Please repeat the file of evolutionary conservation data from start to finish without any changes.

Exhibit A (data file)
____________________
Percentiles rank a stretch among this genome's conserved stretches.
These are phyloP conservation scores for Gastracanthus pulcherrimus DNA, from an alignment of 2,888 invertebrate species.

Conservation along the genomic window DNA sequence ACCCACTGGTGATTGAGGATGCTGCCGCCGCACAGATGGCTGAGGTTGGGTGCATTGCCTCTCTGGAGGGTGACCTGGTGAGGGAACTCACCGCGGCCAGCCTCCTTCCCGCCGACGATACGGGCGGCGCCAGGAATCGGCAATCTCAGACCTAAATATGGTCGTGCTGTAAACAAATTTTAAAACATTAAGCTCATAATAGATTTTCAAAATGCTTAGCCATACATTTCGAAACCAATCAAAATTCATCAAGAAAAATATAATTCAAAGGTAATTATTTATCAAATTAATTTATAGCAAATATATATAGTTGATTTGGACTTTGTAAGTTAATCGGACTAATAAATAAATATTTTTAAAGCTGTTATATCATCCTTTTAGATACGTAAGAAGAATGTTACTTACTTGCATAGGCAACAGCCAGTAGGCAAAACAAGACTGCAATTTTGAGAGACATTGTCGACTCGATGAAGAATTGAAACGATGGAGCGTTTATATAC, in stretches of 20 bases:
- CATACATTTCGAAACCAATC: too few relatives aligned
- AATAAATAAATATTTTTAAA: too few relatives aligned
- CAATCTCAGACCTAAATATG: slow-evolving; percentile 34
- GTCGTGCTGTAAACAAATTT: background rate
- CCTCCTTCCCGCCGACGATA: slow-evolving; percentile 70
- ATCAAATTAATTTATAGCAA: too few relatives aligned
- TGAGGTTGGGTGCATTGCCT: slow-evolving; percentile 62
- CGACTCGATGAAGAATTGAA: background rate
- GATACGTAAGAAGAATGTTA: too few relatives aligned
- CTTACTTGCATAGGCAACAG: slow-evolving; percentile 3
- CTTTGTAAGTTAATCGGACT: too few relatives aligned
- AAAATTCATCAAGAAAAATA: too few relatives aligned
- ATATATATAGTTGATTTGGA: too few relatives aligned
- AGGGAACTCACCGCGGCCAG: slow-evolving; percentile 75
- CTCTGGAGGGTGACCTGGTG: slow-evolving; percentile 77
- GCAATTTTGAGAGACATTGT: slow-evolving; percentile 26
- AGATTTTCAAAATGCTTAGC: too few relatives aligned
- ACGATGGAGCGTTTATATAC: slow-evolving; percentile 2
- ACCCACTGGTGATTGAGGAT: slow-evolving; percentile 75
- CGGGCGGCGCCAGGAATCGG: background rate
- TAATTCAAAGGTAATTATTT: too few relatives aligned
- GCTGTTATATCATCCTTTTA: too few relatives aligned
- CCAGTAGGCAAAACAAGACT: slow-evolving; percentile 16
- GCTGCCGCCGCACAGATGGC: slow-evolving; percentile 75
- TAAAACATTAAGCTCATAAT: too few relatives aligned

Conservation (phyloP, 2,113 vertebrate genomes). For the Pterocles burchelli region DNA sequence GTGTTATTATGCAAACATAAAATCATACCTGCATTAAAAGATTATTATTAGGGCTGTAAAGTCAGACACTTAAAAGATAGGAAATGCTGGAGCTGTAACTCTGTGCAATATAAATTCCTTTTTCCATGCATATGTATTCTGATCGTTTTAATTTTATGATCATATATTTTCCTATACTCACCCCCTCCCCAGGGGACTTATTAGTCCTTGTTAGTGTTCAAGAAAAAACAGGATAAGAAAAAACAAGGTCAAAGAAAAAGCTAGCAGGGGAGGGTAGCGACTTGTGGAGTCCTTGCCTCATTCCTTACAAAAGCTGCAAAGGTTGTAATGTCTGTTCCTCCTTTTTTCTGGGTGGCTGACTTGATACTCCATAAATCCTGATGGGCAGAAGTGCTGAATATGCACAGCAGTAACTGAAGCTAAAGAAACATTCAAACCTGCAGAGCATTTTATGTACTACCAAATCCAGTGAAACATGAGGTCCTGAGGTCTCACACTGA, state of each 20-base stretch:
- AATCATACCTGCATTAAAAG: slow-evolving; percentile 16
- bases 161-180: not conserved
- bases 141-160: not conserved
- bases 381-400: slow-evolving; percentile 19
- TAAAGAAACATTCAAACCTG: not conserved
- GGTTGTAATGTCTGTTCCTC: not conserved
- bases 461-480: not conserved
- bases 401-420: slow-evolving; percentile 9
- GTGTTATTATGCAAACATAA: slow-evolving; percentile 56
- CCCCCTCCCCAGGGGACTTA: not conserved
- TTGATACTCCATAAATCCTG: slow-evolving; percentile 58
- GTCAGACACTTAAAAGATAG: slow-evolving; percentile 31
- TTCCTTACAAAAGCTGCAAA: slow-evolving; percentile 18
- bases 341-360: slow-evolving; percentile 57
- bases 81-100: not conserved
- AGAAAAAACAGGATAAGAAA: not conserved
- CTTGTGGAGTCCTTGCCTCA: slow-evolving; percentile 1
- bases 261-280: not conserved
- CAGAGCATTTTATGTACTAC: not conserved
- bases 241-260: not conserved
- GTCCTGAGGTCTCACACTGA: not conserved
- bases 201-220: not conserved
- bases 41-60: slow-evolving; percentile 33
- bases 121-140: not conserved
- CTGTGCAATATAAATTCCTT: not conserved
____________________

Percentiles rank a stretch among this genome's conserved stretches.
These are phyloP conservation scores for Gastracanthus pulcherrimus DNA, from an alignment of 2,888 invertebrate species.

Conservation along the genomic window DNA sequence ACCCACTGGTGATTGAGGATGCTGCCGCCGCACAGATGGCTGAGGTTGGGTGCATTGCCTCTCTGGAGGGTGACCTGGTGAGGGAACTCACCGCGGCCAGCCTCCTTCCCGCCGACGATACGGGCGGCGCCAGGAATCGGCAATCTCAGACCTAAATATGGTCGTGCTGTAAACAAATTTTAAAACATTAAGCTCATAATAGATTTTCAAAATGCTTAGCCATACATTTCGAAACCAATCAAAATTCATCAAGAAAAATATAATTCAAAGGTAATTATTTATCAAATTAATTTATAGCAAATATATATAGTTGATTTGGACTTTGTAAGTTAATCGGACTAATAAATAAATATTTTTAAAGCTGTTATATCATCCTTTTAGATACGTAAGAAGAATGTTACTTACTTGCATAGGCAACAGCCAGTAGGCAAAACAAGACTGCAATTTTGAGAGACATTGTCGACTCGATGAAGAATTGAAACGATGGAGCGTTTATATAC, in stretches of 20 bases:
- CATACATTTCGAAACCAATC: too few relatives aligned
- AATAAATAAATATTTTTAAA: too few relatives aligned
- CAATCTCAGACCTAAATATG: slow-evolving; percentile 34
- GTCGTGCTGTAAACAAATTT: background rate
- CCTCCTTCCCGCCGACGATA: slow-evolving; percentile 70
- ATCAAATTAATTTATAGCAA: too few relatives aligned
- TGAGGTTGGGTGCATTGCCT: slow-evolving; percentile 62
- CGACTCGATGAAGAATTGAA: background rate
- GATACGTAAGAAGAATGTTA: too few relatives aligned
- CTTACTTGCATAGGCAACAG: slow-evolving; percentile 3
- CTTTGTAAGTTAATCGGACT: too few relatives aligned
- AAAATTCATCAAGAAAAATA: too few relatives aligned
- ATATATATAGTTGATTTGGA: too few relatives aligned
- AGGGAACTCACCGCGGCCAG: slow-evolving; percentile 75
- CTCTGGAGGGTGACCTGGTG: slow-evolving; percentile 77
- GCAATTTTGAGAGACATTGT: slow-evolving; percentile 26
- AGATTTTCAAAATGCTTAGC: too few relatives aligned
- ACGATGGAGCGTTTATATAC: slow-evolving; percentile 2
- ACCCACTGGTGATTGAGGAT: slow-evolving; percentile 75
- CGGGCGGCGCCAGGAATCGG: background rate
- TAATTCAAAGGTAATTATTT: too few relatives aligned
- GCTGTTATATCATCCTTTTA: too few relatives aligned
- CCAGTAGGCAAAACAAGACT: slow-evolving; percentile 16
- GCTGCCGCCGCACAGATGGC: slow-evolving; percentile 75
- TAAAACATTAAGCTCATAAT: too few relatives aligned

Conservation (phyloP, 2,113 vertebrate genomes). For the Pterocles burchelli region DNA sequence GTGTTATTATGCAAACATAAAATCATACCTGCATTAAAAGATTATTATTAGGGCTGTAAAGTCAGACACTTAAAAGATAGGAAATGCTGGAGCTGTAACTCTGTGCAATATAAATTCCTTTTTCCATGCATATGTATTCTGATCGTTTTAATTTTATGATCATATATTTTCCTATACTCACCCCCTCCCCAGGGGACTTATTAGTCCTTGTTAGTGTTCAAGAAAAAACAGGATAAGAAAAAACAAGGTCAAAGAAAAAGCTAGCAGGGGAGGGTAGCGACTTGTGGAGTCCTTGCCTCATTCCTTACAAAAGCTGCAAAGGTTGTAATGTCTGTTCCTCCTTTTTTCTGGGTGGCTGACTTGATACTCCATAAATCCTGATGGGCAGAAGTGCTGAATATGCACAGCAGTAACTGAAGCTAAAGAAACATTCAAACCTGCAGAGCATTTTATGTACTACCAAATCCAGTGAAACATGAGGTCCTGAGGTCTCACACTGA, state of each 20-base stretch:
- AATCATACCTGCATTAAAAG: slow-evolving; percentile 16
- bases 161-180: not conserved
- bases 141-160: not conserved
- bases 381-400: slow-evolving; percentile 19
- TAAAGAAACATTCAAACCTG: not conserved
- GGTTGTAATGTCTGTTCCTC: not conserved
- bases 461-480: not conserved
- bases 401-420: slow-evolving; percentile 9
- GTGTTATTATGCAAACATAA: slow-evolving; percentile 56
- CCCCCTCCCCAGGGGACTTA: not conserved
- TTGATACTCCATAAATCCTG: slow-evolving; percentile 58
- GTCAGACACTTAAAAGATAG: slow-evolving; percentile 31
- TTCCTTACAAAAGCTGCAAA: slow-evolving; percentile 18
- bases 341-360: slow-evolving; percentile 57
- bases 81-100: not conserved
- AGAAAAAACAGGATAAGAAA: not conserved
- CTTGTGGAGTCCTTGCCTCA: slow-evolving; percentile 1
- bases 261-280: not conserved
- CAGAGCATTTTATGTACTAC: not conserved
- bases 241-260: not conserved
- GTCCTGAGGTCTCACACTGA: not conserved
- bases 201-220: not conserved
- bases 41-60: slow-evolving; percentile 33
- bases 121-140: not conserved
- CTGTGCAATATAAATTCCTT: not conserved